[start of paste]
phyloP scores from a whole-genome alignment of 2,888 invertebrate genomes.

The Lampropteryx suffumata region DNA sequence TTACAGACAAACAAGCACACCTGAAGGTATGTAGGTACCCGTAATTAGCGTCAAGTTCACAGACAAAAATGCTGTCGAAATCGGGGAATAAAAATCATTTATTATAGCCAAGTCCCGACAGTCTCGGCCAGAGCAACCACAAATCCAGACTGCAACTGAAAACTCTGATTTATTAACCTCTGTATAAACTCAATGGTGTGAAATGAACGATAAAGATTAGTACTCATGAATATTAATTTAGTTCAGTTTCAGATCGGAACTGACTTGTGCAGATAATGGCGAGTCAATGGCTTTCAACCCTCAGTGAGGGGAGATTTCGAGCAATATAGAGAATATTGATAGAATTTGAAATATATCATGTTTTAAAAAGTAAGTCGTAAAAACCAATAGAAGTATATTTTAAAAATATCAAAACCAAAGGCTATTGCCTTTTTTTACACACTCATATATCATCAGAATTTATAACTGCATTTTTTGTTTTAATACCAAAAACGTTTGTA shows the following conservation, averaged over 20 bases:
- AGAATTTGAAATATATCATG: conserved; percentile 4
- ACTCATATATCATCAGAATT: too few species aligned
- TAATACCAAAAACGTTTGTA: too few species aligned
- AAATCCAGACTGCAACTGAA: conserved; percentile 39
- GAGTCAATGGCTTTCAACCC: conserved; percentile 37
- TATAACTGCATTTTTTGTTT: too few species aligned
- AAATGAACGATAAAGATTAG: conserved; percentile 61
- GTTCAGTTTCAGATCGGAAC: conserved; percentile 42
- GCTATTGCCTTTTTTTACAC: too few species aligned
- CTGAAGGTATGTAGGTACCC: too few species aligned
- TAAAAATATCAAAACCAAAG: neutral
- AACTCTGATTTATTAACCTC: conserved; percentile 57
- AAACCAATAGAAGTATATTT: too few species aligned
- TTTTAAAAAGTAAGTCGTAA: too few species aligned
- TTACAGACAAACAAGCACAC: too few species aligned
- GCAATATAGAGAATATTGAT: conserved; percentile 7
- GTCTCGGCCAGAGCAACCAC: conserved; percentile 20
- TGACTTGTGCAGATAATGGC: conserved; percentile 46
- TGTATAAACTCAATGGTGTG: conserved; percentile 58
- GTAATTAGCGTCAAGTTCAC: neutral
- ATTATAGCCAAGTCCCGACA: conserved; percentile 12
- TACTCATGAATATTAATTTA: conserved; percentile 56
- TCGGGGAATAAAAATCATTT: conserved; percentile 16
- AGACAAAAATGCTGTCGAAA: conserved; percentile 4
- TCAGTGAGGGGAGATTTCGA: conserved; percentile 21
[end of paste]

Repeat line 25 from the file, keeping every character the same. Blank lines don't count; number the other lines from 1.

- TCGGGGAATAAAAATCATTT: conserved; percentile 16